Ask countless Jews in New York boroughs who were terrified to venture out of their houses at night — what did JDL do for you? Or ask hundreds of thousands of former Soviet Jews — what did the boys of Rabbi Meir Kahane did for you? I guess those issues are not on the agenda of the Southern Poverty Law Center.

Arthur Anchipolovsky | San Francisco

Help available

Thank you for your Dec. 2 cover story by Dan Pine describing how the stigma associated with mental illness prevents so many from getting the help they need.

When people with mental illness have access to mental health care early on, severe mental illness can be prevented and people with mental illness can recover and live healthy productive lives.

Thank you also for pointing out many of the Bay Area’s excellent resources for people with mental illness and their families.

In addition to the resources listed, the Mental Health Association of San Francisco (MHA-SF) has been a resource in San Francisco for close to 60 years.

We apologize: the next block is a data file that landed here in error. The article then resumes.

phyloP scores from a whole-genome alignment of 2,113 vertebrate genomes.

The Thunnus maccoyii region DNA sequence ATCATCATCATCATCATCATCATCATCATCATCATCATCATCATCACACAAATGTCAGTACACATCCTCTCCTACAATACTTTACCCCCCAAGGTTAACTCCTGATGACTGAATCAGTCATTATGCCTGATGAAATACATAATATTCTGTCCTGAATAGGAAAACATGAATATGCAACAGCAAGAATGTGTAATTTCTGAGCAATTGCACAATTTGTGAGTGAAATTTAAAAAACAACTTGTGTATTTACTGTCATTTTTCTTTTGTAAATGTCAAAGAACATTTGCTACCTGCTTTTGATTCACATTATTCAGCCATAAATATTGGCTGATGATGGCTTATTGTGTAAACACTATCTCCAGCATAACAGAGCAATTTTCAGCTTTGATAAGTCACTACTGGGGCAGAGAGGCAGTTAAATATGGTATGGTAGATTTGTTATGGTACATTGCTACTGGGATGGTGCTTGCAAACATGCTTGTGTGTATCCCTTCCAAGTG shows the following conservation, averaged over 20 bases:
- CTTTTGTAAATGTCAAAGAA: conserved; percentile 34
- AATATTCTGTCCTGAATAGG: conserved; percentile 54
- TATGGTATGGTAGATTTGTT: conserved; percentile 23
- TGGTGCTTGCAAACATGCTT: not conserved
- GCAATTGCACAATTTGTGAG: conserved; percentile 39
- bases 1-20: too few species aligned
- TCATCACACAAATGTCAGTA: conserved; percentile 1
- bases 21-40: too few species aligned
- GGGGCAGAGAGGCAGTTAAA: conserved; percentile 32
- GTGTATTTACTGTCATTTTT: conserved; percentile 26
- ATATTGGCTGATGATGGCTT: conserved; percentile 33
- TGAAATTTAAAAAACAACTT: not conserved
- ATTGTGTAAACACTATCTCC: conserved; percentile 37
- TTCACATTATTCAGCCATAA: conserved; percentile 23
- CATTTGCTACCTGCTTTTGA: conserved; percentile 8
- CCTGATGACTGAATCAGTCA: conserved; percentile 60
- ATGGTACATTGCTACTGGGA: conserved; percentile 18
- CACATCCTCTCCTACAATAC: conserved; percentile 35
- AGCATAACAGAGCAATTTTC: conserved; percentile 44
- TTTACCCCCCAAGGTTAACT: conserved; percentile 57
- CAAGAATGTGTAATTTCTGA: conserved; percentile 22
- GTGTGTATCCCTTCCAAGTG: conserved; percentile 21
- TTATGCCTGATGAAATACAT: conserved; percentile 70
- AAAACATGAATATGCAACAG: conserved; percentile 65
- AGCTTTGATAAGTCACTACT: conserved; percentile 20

We are the local affiliate of the National Mental Health Association, the country’s oldest and largest nonprofit organization addressing all aspects of mental health and mental illness. MHA-SF works to improve mental health for all San Franciscans through education, advocacy, research and service.

We have education materials about mental illness, information about community resources, as well as many ways to get involved with important policy issues impacting mental health.

Belinda Lyons | San Francisco
executive director, MHA-SF

Nothing wrong

There is nothing wrong with columnist Rachel Sarah’s status as a Jew (Dec. 2 column). To suggest that a halachah which states that one is not a Jew is “nasty” is to imply that there is something intrinsically better or superior about a Jew versus a non-Jew, a concept with no basis in classical Judaism.